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Guidance

Guidance to licensing authorities

Our guidance for licensing authorities.

Contents


1 - Defining clubs

25.1 The Act creates a separate regime for gaming in clubs from that in other relevant alcohol licensed premises. It defines two types of club for the purposes of gaming:

  • members’ clubs (including miners’ welfare institutes)
  • commercial clubs.

This is an important distinction in respect of the gaming that may take place.

Members’ club

25.2 A members’ club is a club that is not established as a commercial enterprise and is conducted for the benefit of its members. Examples include working mens' clubs, miners' welfare institutes, branches of the Royal British Legion and clubs with political affiliations. Members’ clubs may apply to their local licensing authority for club gaming permits and club machine permits. Particular care should be taken when assessing applications for gaming permits which have been used for illegal poker clubs under the guise of members’ clubs. Experience very strongly indicates that taking care at the application stage in robustly checking the credentials of the applicant will save a great deal of time and effort afterwards. If a licensing authority is in any doubt as to the suitability of an applicant they should contact the Commission who will offer the appropriate support, advice and any intelligence that may be available.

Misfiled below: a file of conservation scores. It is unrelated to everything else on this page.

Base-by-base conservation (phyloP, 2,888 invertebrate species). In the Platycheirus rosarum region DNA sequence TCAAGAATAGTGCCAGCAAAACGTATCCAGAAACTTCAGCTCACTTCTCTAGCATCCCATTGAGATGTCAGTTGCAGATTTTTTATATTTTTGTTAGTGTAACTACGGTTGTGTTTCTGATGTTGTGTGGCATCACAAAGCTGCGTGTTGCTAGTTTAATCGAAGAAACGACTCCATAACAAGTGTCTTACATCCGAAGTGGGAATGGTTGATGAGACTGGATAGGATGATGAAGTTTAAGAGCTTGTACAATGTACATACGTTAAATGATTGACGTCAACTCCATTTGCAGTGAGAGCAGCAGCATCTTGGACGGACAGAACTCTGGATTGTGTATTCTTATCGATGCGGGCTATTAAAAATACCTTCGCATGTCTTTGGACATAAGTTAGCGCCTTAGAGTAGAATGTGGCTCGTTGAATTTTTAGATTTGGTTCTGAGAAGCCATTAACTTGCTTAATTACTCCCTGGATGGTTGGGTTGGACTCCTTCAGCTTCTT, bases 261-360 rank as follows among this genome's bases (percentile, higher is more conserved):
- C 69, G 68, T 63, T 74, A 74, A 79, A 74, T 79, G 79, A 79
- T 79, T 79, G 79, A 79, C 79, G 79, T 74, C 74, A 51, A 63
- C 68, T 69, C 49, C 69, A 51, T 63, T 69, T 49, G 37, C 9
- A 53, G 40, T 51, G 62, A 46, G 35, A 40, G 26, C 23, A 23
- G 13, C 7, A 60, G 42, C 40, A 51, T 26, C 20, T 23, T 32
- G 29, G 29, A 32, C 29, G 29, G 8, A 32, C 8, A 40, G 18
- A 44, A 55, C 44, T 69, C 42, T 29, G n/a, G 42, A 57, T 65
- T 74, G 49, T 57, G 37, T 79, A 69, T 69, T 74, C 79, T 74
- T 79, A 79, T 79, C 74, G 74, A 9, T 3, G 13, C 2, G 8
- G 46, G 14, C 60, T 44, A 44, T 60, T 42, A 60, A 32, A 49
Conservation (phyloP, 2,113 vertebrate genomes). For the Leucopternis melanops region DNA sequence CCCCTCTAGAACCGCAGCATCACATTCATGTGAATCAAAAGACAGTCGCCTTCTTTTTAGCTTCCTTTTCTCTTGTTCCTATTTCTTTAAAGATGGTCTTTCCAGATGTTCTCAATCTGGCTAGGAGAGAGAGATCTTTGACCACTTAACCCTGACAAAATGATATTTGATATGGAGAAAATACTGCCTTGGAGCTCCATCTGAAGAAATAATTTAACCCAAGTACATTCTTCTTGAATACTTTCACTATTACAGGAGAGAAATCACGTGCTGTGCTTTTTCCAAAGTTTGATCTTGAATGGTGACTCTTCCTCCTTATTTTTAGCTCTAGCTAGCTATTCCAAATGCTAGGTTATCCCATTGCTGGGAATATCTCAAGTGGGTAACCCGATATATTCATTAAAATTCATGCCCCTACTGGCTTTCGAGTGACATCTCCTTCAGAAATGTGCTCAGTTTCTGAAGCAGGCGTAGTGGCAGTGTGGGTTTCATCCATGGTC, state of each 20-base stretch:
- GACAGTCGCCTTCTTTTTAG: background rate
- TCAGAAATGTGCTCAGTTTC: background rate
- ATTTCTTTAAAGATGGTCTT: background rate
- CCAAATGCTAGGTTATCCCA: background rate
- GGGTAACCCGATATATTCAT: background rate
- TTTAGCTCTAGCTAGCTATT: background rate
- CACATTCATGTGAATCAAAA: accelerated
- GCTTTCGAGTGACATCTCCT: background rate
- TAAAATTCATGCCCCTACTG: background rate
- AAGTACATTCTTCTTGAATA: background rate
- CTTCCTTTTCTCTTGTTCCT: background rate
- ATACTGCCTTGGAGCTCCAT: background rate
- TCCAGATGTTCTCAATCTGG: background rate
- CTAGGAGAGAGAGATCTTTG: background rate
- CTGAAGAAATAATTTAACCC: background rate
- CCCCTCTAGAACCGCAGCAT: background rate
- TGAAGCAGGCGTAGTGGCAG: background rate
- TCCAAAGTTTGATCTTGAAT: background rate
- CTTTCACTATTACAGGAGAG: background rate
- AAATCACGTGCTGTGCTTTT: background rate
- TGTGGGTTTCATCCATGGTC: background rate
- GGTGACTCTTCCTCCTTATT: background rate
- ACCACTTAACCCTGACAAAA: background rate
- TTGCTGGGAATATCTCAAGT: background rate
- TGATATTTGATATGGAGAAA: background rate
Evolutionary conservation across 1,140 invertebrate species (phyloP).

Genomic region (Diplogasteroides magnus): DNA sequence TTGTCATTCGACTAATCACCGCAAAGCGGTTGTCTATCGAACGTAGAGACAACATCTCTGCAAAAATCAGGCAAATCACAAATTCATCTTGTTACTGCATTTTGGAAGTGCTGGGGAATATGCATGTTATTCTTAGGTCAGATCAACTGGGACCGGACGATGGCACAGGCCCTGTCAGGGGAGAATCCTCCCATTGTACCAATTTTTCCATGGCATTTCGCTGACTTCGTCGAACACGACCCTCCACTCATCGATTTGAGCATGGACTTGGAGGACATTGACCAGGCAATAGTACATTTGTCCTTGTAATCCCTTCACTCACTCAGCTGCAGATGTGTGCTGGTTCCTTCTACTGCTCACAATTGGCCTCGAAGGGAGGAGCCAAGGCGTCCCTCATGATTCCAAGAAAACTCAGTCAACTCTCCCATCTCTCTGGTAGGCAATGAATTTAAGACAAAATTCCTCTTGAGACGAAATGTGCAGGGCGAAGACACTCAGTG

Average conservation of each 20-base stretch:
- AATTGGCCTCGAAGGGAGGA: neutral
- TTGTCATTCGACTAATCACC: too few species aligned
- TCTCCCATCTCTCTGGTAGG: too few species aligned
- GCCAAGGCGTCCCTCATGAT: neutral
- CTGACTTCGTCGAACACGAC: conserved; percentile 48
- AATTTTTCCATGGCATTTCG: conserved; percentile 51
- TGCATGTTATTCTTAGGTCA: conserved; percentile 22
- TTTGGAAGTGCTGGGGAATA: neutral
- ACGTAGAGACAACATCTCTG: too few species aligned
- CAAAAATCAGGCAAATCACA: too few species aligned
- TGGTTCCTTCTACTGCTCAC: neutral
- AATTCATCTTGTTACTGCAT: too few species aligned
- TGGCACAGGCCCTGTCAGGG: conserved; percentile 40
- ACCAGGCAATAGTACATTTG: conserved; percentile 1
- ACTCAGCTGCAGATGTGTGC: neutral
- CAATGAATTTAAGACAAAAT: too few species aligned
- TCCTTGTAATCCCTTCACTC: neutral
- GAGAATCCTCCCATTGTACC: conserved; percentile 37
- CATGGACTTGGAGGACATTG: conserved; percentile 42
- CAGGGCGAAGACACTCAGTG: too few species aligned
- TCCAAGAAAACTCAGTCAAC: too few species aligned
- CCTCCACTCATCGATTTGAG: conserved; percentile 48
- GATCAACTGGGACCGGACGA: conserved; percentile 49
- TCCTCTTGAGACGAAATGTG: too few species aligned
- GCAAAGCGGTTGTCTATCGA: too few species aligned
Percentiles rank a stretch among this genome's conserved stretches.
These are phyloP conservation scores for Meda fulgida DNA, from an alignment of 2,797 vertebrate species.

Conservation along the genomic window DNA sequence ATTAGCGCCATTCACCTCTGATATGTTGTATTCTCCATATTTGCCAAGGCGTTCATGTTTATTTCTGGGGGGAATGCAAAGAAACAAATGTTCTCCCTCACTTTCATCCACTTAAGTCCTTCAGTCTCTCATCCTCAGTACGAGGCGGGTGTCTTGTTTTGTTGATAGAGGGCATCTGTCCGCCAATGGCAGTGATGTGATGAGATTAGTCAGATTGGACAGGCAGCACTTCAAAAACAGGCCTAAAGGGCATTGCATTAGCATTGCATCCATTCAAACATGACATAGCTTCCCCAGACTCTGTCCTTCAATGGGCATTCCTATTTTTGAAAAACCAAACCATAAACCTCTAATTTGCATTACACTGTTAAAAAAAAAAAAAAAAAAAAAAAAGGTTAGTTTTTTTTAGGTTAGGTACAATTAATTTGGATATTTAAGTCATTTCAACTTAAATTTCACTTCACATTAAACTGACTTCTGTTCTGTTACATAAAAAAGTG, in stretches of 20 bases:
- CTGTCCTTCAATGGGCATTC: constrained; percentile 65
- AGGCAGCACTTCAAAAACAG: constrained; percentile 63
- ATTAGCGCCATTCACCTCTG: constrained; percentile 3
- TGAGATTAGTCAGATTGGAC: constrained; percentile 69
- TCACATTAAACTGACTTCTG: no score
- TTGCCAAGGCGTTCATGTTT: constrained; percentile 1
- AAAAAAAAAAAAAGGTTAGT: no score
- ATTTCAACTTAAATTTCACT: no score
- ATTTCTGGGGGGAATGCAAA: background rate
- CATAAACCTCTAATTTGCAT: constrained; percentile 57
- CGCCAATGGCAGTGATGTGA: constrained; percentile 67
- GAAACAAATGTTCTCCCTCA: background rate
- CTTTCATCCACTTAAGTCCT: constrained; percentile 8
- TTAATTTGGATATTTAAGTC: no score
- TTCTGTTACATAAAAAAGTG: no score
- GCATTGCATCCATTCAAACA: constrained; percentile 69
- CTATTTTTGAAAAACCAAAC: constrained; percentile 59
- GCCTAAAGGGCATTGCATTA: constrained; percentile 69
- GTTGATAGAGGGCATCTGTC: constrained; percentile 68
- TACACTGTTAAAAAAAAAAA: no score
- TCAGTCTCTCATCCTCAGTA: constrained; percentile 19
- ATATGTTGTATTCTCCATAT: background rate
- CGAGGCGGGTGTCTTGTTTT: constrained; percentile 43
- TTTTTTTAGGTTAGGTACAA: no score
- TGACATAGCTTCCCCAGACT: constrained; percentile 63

25.3 In short, the statutory definition of a members’ club requires that:

  • it must be established and conducted wholly or mainly for purposes other than the provision of facilities for gaming
  • the club satisfies the conditions attached to a club gaming permit
  • they are not commercial clubs that would then be offering gambling illegally.

25.4 The Act states that members’ clubs must have at least 25 members and be established and conducted ‘wholly or mainly’ for purposes other than gaming, unless the gaming is restricted to that of a prescribed kind (currently bridge and whist). Members’ clubs must be permanent in nature but there is no need for a club to have an alcohol licence.

Miners’ welfare institute

25.5 Miners’ welfare institutes are associations established for recreational or social purposes. They are managed by representatives of miners or use premises regulated by a charitable trust which has received funds from one of a number of mining organisations. Miners’ welfare institutes may also apply for club gaming permits and club machine permits.

Commercial club

25.6 A commercial club is a club established for commercial gain, whether or not they are actually making a commercial gain. Examples include commercial snooker clubs, clubs established as private companies and clubs established for personal profit. Commercial clubs may only apply for club machine permits. There are established tests to determine a club’s status (see paragraphs 25.46 to 25.48) but if in doubt, legal advice should be sought.

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Bingo in clubs
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